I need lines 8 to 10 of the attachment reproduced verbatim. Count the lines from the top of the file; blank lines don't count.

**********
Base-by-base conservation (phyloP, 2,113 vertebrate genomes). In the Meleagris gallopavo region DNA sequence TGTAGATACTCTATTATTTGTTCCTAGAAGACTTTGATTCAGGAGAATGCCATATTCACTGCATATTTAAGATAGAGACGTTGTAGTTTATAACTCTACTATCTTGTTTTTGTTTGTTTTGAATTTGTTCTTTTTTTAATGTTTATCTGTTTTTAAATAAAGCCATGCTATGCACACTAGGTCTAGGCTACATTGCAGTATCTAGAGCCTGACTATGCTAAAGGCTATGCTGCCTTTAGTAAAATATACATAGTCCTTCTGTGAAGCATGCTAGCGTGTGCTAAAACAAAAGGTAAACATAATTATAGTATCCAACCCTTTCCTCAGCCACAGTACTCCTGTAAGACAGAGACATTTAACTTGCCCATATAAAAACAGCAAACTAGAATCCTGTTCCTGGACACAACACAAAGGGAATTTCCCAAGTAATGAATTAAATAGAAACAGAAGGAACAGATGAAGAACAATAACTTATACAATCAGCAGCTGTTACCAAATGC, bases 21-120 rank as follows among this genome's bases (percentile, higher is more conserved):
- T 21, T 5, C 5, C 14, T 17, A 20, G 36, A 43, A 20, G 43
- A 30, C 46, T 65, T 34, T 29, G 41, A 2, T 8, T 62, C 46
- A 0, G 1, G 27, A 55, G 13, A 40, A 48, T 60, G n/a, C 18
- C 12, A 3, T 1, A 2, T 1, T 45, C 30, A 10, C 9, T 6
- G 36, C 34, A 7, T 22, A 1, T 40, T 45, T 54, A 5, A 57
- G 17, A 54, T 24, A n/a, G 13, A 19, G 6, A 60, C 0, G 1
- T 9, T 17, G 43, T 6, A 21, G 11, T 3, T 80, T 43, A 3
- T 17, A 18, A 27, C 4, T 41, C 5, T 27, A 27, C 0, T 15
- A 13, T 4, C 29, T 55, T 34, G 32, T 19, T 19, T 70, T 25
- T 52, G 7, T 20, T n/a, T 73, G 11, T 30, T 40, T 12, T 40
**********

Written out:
- T 9, T 17, G 43, T 6, A 21, G 11, T 3, T 80, T 43, A 3
- T 17, A 18, A 27, C 4, T 41, C 5, T 27, A 27, C 0, T 15
- A 13, T 4, C 29, T 55, T 34, G 32, T 19, T 19, T 70, T 25